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Can There Be a Catholic History?

Discussion in 'One Bread, One Body - Catholic' started by Michie, Jan 21, 2021.

  1. Michie

    Michie Human rights begin in the womb. Supporter

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    Some years ago, in a conversation with a non-Catholic woman of my acquaintance, I mentioned how I made my living. “I write Catholic history texts,” I told her. With head cocked and a challenge in her eyes, she asked, “Catholic history? What is that? How can history be Catholic?”

    It was a good question, and I confess that, at first, I was uncertain how I would answer it. I said something like, “Catholic history is not Church history. It is history written from a Catholic perspective”; but that did not satisfy her. The more I tried to explain what I meant by a Catholic historical perspective, the less comprehending she seemed to grow. The fault was mine, for my explanations were unclear. The conversation ended with a shoulder shrug of incomprehension on her part, and I was left to ruminate on my own confusion.

    The woman’s question and my failure to answer it adequately were, however, salutary. It forced me to think about what I meant by the phrase, “a Catholic perspective on history.” Today, if I were asked the question (“What is it?”), I could give a better answer.

    This essay is may attempt to give that better answer. But first I shall reformulate the question that begs an answer.

    What Is Catholic History?
    What, indeed, is “Catholic history”? How can we speak of a Catholic telling of history? Does not the idea of Catholic history seem as absurd as the idea of Catholic mathematics or Catholic astronomy? After all, facts are facts. Some facts are religious facts, perhaps, but not all facts are religious; nor do all facts seem to have any necessary relation to religion. We do not need divine revelation to prove the Pythagorean theorem or to explain the movement of the spheres. Do we need it to discern and discuss the causes and effects of, say, Julius Caesar’s crossing of the Rubicon or Napoleon’s invasion of Russia? On the face of it, the answer seems to be no.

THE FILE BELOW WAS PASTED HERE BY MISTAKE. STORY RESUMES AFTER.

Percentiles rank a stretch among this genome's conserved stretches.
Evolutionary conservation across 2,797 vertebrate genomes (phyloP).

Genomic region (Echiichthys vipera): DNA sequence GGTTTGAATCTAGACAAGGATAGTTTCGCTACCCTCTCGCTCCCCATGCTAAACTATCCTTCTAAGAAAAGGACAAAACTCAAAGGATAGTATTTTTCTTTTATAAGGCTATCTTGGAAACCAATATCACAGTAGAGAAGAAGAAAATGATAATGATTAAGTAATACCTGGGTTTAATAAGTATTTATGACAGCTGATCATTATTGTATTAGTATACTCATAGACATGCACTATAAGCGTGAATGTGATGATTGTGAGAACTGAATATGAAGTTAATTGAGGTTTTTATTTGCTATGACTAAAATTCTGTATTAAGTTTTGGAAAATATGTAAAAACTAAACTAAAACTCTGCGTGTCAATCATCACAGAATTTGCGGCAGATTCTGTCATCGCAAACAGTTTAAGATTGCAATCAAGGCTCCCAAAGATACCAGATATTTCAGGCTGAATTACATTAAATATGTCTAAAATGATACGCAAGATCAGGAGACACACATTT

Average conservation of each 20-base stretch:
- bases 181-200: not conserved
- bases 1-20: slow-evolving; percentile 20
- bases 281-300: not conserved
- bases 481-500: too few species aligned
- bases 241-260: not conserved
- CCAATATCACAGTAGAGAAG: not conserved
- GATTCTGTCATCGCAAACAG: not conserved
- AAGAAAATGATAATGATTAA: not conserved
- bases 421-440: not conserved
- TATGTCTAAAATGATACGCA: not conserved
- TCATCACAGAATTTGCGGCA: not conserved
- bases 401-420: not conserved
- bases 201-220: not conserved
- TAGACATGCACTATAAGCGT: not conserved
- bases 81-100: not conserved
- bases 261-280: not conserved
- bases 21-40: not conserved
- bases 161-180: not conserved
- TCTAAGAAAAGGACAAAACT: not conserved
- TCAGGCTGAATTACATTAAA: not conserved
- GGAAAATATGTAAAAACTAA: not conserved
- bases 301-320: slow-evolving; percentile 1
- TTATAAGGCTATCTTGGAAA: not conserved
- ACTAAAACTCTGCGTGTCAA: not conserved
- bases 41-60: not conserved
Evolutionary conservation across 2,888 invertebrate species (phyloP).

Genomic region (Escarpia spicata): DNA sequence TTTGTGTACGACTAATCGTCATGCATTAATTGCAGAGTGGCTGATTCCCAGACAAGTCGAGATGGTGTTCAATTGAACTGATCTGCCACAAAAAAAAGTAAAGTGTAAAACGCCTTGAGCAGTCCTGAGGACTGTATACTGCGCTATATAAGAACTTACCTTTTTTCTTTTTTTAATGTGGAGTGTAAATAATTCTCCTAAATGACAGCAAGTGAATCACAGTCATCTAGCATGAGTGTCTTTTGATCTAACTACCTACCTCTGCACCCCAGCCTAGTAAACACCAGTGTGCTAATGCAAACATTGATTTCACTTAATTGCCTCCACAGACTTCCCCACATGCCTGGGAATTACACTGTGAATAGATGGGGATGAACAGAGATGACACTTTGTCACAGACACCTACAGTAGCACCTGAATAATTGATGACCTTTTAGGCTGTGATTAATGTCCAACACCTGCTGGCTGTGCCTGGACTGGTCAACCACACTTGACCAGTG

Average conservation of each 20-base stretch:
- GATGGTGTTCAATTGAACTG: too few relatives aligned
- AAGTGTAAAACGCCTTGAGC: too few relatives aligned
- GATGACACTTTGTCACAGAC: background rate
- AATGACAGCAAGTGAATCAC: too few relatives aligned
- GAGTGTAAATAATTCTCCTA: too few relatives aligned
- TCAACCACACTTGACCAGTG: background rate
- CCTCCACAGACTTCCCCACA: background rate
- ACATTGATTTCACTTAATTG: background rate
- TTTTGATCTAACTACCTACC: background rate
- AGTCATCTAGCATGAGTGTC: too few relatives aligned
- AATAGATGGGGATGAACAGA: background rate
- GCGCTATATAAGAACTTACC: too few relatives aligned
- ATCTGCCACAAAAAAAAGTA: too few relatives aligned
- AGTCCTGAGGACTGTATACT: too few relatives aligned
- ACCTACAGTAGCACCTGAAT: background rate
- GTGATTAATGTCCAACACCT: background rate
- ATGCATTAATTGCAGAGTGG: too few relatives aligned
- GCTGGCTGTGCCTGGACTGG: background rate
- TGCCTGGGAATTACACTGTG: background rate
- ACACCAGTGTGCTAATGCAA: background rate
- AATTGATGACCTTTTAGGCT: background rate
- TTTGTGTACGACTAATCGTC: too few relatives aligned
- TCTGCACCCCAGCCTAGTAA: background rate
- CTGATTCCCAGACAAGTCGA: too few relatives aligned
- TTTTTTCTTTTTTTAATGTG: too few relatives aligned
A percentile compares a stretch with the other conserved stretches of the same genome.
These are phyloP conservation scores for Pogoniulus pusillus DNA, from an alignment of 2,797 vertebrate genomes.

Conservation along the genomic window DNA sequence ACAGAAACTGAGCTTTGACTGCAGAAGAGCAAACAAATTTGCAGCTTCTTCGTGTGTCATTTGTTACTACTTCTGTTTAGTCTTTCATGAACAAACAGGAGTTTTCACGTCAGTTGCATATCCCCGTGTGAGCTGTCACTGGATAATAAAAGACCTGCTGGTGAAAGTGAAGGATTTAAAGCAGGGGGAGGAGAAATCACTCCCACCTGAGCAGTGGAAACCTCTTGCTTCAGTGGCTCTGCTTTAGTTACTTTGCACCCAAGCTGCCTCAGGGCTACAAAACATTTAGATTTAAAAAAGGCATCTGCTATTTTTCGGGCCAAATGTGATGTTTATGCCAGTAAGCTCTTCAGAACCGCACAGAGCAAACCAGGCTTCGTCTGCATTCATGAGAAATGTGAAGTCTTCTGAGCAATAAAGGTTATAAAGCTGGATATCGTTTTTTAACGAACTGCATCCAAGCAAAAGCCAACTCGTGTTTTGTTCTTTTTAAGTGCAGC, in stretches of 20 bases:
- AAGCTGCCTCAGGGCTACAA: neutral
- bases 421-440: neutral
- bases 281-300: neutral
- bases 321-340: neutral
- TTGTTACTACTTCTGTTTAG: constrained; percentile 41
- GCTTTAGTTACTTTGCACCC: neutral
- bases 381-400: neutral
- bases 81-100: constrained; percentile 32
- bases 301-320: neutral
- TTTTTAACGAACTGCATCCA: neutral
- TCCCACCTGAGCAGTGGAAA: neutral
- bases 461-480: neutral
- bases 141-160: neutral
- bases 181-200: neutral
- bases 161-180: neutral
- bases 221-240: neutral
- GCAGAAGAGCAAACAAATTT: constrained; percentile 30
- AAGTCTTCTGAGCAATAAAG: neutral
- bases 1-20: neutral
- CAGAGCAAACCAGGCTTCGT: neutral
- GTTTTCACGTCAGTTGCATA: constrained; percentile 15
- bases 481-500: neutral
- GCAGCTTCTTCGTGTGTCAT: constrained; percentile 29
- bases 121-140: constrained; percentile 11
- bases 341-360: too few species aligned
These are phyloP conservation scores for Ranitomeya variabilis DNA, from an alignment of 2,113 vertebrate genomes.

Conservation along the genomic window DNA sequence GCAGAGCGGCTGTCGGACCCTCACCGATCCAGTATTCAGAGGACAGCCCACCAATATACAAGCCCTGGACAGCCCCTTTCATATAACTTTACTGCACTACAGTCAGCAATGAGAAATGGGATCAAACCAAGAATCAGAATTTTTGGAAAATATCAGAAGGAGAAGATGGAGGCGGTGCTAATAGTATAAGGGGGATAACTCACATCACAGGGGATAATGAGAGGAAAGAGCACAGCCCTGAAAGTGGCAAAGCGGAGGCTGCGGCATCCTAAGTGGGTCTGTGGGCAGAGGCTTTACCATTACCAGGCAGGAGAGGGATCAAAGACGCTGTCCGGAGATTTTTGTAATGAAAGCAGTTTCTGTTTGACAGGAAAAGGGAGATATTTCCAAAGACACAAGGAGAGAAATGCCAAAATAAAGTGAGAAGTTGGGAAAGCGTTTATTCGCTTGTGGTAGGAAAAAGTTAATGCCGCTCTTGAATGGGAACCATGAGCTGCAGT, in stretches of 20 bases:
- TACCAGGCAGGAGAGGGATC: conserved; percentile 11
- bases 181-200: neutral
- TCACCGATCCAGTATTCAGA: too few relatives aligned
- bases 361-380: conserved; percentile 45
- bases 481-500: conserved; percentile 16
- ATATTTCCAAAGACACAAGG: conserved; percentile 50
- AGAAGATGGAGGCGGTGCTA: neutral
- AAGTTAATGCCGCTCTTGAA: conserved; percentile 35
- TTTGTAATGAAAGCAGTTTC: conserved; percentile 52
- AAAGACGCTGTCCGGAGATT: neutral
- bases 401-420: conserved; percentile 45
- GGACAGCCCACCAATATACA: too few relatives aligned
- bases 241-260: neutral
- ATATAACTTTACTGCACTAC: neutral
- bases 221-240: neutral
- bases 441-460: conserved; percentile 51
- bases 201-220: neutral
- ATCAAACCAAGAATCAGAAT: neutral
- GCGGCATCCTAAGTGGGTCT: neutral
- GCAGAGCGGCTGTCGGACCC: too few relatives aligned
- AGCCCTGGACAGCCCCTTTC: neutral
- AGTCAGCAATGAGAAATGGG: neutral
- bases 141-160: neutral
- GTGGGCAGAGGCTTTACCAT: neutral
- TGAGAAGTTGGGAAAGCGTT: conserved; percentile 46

Of course, unlike mathematics or astronomy, some disciplines seem susceptible of falling under the religious ambit. For instance, we speak sometimes of “Catholic philosophy.” Yet one might object that even here, the Catholic epithet is misapplied. For though we might call philosophy the “handmaiden of theology,” it is only so in providing us a framework and a vocabulary of concepts by which we can better access divine revelation. In this way, it serves theology.

    Still, in its relation at least to a theological expression of religion, philosophy differs from mathematics and astronomy in one important respect. It often covers the same subject matter: metaphysics, in particular, and ethics — even politics. Indeed, divine revelation may be a help to philosophy, for it might show us natural truths in moral matters or metaphysics we might not otherwise discover by reason unaided. Nevertheless, if such truths are based merely on revelation, they are only materially philosophical. Whatever is a matter of natural knowledge must be rooted in and demonstrable from rational premises accessible to the human mind unaided by revelation before it can be properly philosophical. Thus, if we call a philosophy “Catholic,” we mean only that it is in some measure inspired by or in accord with a Catholic conception of the world.

    Continued below.
    Can There Be a Catholic History? - Homiletic & Pastoral Review
     
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